The result of these steps is an appliance assignment table for all transition clusters that can be used to generate a time series of appliance state changes. This time series is then used to determine the operating state of each isolated appliance.

  Anomalies in time series can be detected, such as the appliance turning on and then turning on again before it is turned off. These anomalies can be used to find out the period during which the algorithm missed the event, ie the change in the state of the appliance. The change in state can be missed, for example, by a large number of appliances that change state at a time, or can be due to the presence of a large amount of noise in the data. More complex algorithms can be used to find missed events during anomalies. The period in which the missed event occurs is bounded by two abnormal events. Given this bounded period and what kind of event was missed, i.e. knowledge of a particular on / off transition of a particular appliance, search for that event during the bounded period Therefore, more computationally complex algorithms can be used. If an missed event cannot be found, one of the abnormal events will be abandoned. In the case of an abnormal sequence of two on events, the first on event is abandoned, and for an abnormal sequence of two off events, the second off event is abandoned.

  The presently described embodiments may be advantageous, such as having better accuracy than a system that only determines appliance status by gradual transitions. The presently described embodiments can also be used to more accurately detect situations where multiple appliances change state during a single event.

(How to solve the operating state of appliances by matching multiple appliances with a single event)
In some embodiments, a method for solving an operational phase of an appliance includes matching multiple appliances to a single event, sometimes referred to as a “multiple match” or “combo event”. The method is in the field of non-intrusive appliance load monitoring (NIALM), such as decomposing the wattmeter signal into constituent loads to isolate and identify the energy consumption associated with each individual load on the circuit. Can be applied.

  Some NIALM methods are: (1) using a net change detector to identify when the appliance is turned off or on; (2) to obtain the signature of the appliance; Using a subtractor to compare the difference between two steady-state periods, and (3) using a cluster algorithm to group the list of signatures together and determine the time series of each appliance state This involves three steps. This approach is structured to take place after a sampling period and is generally not useful for real-time data analysis. However, analysis can be performed as a background task to real-time data logging, and once the results of the analysis are available, it can be used to process the data recorded in real time.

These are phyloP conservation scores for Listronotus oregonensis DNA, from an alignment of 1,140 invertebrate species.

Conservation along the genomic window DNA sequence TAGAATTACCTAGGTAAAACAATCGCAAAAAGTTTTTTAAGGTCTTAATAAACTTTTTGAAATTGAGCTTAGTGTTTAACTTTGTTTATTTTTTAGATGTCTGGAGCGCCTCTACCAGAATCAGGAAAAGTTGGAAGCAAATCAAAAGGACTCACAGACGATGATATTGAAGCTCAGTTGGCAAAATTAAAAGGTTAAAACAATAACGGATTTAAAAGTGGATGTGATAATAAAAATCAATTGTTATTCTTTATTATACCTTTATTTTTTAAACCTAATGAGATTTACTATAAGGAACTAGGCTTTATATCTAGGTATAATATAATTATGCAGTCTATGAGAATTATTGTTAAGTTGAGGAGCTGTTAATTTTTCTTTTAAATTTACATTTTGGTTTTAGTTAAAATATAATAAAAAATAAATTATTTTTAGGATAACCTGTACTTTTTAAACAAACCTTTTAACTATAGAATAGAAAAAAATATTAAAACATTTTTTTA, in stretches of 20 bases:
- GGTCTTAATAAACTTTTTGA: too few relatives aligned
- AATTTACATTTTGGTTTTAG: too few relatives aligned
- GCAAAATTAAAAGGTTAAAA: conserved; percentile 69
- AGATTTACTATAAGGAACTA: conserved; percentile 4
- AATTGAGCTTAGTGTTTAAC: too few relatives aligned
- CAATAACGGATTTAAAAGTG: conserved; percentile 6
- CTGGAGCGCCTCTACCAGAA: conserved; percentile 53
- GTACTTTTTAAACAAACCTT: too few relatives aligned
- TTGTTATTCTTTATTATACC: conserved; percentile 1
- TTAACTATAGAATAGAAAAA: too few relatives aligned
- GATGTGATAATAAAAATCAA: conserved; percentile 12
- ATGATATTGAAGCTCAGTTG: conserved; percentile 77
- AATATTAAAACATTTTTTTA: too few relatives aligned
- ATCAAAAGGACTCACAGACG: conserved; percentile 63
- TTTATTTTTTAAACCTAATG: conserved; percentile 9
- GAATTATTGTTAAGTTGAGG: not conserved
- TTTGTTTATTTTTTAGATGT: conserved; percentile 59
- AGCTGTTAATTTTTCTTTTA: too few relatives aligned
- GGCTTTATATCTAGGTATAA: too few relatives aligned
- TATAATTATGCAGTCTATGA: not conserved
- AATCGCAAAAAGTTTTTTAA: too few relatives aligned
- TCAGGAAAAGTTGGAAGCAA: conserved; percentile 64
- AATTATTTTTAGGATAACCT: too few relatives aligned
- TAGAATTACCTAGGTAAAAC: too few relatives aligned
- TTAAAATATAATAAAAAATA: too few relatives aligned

Embodiments of the present disclosure can be advantageous because they provide a method that can identify the operating state of multiple appliances when more than one appliance is turned on or off simultaneously. In addition, this embodiment provides a second method that can be used to correct the estimated operating state of the appliance when the device is found to transition to the disabled state.

  When initially connected to the AC mains to monitor voltage and current signals, this embodiment provides a priori knowledge of the number, type, or initial state (on / off) of the appliances on the circuit. do not have. A processor isolates power transitions on the monitored circuit associated with one or more appliances that are turned on or off. In some cases, all power transitions are isolated. In other cases, only a portion of the power transition is isolated. As the state of one or more appliances changes, an event is generated and the disclosed embodiments can define a power signature for a transition from one state to the next.

  The signature is compared to a library of signatures that have already been quarantined. One or more such as weighted combinations of goodness-of-fit indices (ie, correlation coefficient, slope, intercept, RMS error, residual), etc. are used to identify and select the best match with the signature in the library.

  If no match is found, the signature is added to the signature library as a new unidentified appliance. Unidentified appliances are appliances that have not been seen before, or appliances that have been seen before but are now in an inconsistent state. In addition, an unidentified appliance can be a combination of two or more simultaneously changing (basic) appliances, which may or may not have been previously seen.

  New unconfirmed appliances may also receive secondary matches of multiple combinations of other unconfirmed library inputs. Combination candidates consist of each possible permutation of positive and negative transitions of two or more unidentified appliances.

For example, if the library contains three unconfirmed signatures A, B, and C, and a new signature D is added as another unconfirmed appliance, D will be A, B, and C in both positive and negative forms. Compared with each combination. In this simple case,
D = {A, B, C}, {-A, B, C}, {A, -B, C}, {A, B, -C}, {-A, -B, C}, {A, -B, -C}, {-A, B, -C}, {-A, -B, -C}, {A, B}, {A, C}, {B, C}, {-A, B}, {−A, C}, {−B, C}, {A, −B}, {A, −C}, {B, −C}, {−A, −B}, {−A, -C} or {-B, -C}
As shown, there are 20 combinations.